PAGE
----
How Old Are Your Passwords?
In a recent Dell Power More article, results of an online survey revealed that half of all passwords were more than five years old. The report, which was commissioned by TeleSign and conducted by Lawless Research, also found that 77% of consumers hadn’t changed their passwords in a year or more, 21% still used passwords more than 10 years old, and 73% used duplicate passwords for multiple accounts.
Why is this so troubling? Well, for starters, 40% of these same respondents say that they’ve been hacked at some point. Last month, online password management company LastPass revealed that hackers had broken into its system, accessing user email addresses and password reminders. Even the Houston Astros admitted that a recent hack of their player database was attributable to the persistent reuse of old passwords. And last year, two million passwords for popular services like Facebook, Gmail, Yahoo, Twitter, and LinkedIn were stolen.
So Why Is Password Security so Important?
Five Reasons to Increase the Security of Your Passwords
1) Hackers are becoming increasingly adept at figuring out passwords. Whether through keylogging viruses installed on individual computers, the kind of hacks mentioned above, or simple brute-force attacks that use computing power to run multiple combinations of numbers and letters, it’s not a matter of if hackers will figure out your password but when. That’s why creating unique ones that feature long strings of characters that mix upper- and lower-case numbers, letters, and symbols—think “p*sSw%rd#33” instead of “password33,” or random words instead of known phrases—are so important, along with using a password manager to create a different password for each site that you use.
2) Two-factor authentication is ubiquitous now. This form of double-layer security requires you to enter your normal password along with a unique code that’s sent via text or email. A new website, TurnOn2FA.com, includes step-by-step instructions for enabling this free feature.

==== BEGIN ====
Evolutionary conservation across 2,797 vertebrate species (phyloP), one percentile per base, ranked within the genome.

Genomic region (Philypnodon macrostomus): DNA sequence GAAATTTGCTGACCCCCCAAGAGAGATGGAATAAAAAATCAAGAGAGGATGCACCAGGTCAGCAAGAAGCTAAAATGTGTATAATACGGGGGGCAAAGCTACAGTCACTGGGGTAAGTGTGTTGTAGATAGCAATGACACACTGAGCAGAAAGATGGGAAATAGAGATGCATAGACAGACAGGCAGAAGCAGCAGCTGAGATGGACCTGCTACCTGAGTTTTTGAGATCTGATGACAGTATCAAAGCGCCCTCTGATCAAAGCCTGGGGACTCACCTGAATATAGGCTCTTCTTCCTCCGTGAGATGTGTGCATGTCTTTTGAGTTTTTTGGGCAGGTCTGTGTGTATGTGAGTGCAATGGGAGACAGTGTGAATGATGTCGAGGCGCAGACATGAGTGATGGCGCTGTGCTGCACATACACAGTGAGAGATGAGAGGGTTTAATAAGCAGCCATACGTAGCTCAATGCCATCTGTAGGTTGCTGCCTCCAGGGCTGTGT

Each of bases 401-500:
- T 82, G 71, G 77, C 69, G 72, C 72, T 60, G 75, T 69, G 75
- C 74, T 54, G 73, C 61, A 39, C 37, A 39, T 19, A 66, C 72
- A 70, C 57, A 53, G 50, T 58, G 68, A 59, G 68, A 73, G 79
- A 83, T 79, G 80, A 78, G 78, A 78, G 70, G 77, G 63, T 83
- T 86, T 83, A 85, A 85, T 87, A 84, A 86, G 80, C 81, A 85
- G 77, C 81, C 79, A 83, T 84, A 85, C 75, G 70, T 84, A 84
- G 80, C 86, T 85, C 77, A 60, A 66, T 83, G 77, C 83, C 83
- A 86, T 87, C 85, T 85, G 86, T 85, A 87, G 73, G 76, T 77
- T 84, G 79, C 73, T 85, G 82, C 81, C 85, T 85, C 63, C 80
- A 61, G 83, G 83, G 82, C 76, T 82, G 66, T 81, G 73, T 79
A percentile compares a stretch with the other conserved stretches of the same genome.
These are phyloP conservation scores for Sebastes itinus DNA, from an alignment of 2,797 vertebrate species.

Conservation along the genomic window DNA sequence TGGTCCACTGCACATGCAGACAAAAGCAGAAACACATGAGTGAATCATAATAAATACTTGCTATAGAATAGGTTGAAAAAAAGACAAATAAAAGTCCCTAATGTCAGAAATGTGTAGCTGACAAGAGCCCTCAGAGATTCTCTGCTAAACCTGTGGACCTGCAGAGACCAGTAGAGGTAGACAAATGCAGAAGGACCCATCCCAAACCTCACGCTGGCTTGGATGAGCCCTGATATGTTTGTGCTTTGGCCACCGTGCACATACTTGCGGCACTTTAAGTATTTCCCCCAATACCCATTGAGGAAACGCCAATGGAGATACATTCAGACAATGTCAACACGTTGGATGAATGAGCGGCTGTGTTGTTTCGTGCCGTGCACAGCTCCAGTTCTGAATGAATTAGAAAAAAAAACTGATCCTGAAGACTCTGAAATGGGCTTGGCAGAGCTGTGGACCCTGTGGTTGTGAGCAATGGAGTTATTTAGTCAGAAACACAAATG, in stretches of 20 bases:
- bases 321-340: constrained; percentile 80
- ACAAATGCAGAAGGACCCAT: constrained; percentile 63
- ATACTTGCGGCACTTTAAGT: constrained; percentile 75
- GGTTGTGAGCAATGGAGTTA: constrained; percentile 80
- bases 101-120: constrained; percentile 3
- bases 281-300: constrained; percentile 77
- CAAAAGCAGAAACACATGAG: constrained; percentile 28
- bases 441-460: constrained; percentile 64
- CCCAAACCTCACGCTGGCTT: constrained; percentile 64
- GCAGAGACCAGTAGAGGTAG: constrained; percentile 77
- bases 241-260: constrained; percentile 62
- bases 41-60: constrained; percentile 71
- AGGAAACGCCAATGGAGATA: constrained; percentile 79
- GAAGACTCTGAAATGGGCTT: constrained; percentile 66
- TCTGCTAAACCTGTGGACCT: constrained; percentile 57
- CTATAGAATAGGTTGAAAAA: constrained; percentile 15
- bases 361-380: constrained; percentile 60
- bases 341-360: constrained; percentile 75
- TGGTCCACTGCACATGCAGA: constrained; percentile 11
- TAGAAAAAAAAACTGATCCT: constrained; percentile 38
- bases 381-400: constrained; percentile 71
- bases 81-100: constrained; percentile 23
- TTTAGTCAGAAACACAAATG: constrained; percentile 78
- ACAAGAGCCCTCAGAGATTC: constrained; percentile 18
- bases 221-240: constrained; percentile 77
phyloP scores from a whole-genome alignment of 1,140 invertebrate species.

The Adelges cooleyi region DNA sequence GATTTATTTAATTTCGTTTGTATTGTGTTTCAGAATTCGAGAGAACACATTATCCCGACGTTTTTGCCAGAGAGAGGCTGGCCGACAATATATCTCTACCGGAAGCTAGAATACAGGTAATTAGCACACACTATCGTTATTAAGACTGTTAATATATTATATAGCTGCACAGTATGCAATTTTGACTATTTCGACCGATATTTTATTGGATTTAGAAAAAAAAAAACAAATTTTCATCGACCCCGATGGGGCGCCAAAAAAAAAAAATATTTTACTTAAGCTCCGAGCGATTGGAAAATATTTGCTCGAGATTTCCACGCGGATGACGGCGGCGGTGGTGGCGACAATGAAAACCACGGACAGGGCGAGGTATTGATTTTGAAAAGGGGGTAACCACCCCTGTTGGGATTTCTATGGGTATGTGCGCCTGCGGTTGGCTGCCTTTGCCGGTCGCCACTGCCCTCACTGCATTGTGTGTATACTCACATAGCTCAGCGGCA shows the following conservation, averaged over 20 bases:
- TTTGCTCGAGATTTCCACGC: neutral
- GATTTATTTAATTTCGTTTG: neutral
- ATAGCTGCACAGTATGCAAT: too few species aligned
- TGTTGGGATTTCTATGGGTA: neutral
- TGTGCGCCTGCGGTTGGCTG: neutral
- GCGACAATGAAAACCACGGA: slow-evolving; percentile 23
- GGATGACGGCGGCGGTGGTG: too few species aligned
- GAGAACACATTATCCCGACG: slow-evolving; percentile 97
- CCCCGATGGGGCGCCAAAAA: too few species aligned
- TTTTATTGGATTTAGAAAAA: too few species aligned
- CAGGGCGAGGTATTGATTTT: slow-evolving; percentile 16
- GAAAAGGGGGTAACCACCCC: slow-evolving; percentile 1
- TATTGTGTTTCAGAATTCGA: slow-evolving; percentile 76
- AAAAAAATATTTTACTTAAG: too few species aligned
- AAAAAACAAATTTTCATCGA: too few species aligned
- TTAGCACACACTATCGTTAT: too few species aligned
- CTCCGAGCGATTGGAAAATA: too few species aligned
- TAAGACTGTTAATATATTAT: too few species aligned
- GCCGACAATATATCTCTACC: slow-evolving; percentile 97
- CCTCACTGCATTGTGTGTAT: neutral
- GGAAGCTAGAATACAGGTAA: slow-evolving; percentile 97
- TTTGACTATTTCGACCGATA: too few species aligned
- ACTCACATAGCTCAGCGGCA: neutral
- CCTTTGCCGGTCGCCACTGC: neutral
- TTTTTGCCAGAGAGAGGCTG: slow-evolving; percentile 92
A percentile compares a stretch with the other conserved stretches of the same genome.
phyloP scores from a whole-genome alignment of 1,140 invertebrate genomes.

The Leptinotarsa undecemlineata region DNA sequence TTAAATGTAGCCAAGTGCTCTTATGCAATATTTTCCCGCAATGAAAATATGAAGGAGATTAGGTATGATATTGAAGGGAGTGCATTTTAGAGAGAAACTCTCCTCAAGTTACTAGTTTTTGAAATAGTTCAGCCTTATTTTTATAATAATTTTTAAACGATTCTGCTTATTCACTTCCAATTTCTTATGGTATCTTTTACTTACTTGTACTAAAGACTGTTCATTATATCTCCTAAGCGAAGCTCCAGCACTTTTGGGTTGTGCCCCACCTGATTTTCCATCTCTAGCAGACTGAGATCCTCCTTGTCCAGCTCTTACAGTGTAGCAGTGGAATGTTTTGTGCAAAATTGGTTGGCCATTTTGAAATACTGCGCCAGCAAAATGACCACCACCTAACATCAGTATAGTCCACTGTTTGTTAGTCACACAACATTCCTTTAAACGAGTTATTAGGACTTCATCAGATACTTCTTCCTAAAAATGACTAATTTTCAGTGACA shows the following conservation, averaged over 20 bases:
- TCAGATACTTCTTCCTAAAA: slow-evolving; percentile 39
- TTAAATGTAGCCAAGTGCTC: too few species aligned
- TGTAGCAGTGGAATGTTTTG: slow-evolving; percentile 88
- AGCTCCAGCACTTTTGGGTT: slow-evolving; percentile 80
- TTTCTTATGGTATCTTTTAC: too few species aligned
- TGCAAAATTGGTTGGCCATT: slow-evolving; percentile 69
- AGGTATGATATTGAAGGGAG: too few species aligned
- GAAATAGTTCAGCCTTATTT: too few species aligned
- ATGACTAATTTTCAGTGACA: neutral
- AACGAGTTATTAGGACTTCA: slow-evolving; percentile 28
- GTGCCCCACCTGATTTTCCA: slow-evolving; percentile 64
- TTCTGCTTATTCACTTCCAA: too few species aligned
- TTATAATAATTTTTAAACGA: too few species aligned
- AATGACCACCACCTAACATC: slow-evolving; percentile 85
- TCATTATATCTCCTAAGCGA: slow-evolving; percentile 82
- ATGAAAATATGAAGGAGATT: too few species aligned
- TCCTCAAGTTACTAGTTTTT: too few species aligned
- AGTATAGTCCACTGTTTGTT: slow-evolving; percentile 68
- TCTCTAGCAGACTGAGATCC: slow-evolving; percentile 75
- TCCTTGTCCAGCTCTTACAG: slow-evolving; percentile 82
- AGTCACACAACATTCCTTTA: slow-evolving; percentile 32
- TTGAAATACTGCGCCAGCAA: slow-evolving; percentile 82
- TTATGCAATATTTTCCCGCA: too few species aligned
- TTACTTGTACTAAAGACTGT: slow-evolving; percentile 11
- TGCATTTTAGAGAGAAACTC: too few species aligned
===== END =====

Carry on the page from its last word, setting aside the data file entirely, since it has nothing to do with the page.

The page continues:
3) Dormant online accounts can be particularly easy targets. Anytime there’s a major password hack, Facebook, Yahoo, Google, Twitter, and other popular services leap into action to protect their users. But the best kind of security is the proactive kind, so check your social media, email, and banking accounts periodically to ensure everything is in working order. If you only use Facebook, Twitter, or that old email account once a month, check those first.
4) Antivirus software and security patches can provide an extra layer of defense. Speaking of a proactive approach, maintenance and monitoring services like CMIT Marathon come with built-in antivirus, anti-malware, and anti-spyware software that can stop malicious password-hacking viruses in their tracks. That includes patches and fixes for Java, Adobe, Chrome, Firefox, Microsoft Office…Comprehensive security with multiple layers is possible—especially with an experienced IT provider on your side.
5) Enterprise-grade password management solutions are gaining traction. CMIT Solutions uses a mobile-optimized, cloud-based password management solution that’s designed specifically for the business community—not just the consumer market. Regulatory compliance, comprehensive reporting, mobile access, data sovereignty, password rotation…We understand how crucial these aspects are to security and success, which is why we’ve implemented them ourselves.
If you’re unsure about the security of your passwords, contact us today. We take online security seriously.
Contact us to schedule a time to talk about how we can deploy the right tools to keep your business safe. We’re committed to improving productivity and efficiency by making technology work for your business, not against it.